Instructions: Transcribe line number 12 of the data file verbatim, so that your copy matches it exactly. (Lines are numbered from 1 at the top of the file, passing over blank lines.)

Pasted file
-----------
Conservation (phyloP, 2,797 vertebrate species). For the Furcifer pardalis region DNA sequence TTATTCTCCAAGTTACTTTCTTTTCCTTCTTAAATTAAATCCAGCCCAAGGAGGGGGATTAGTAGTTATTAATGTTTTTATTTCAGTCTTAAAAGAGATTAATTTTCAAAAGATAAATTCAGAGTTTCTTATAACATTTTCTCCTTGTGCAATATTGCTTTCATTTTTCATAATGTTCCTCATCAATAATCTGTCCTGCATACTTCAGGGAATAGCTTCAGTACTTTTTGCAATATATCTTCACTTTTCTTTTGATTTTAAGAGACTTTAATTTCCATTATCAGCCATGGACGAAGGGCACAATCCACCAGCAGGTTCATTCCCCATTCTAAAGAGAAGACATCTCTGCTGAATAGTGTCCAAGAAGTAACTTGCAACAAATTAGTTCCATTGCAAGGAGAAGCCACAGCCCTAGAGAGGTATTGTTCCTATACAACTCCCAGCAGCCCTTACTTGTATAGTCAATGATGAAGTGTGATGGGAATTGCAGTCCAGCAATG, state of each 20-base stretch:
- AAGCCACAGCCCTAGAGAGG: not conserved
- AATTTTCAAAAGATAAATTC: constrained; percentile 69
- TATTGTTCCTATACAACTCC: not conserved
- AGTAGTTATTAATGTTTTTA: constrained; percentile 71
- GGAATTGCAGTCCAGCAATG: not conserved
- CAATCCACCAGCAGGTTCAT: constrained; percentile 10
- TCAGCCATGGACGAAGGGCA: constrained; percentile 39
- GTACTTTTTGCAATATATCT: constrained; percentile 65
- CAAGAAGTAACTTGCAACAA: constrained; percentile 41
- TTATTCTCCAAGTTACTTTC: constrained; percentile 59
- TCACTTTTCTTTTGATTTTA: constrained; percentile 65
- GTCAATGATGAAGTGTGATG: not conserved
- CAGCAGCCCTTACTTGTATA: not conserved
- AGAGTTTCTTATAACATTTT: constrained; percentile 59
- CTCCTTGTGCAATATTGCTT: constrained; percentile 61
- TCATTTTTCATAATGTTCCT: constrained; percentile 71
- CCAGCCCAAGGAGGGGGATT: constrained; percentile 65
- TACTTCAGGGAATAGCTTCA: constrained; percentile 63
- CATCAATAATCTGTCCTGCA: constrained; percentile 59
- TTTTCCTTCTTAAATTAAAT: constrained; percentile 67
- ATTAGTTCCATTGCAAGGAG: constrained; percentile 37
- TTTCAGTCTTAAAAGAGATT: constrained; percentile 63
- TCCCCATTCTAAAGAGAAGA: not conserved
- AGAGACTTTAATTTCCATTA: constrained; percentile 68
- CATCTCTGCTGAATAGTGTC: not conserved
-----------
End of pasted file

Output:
- TCACTTTTCTTTTGATTTTA: constrained; percentile 65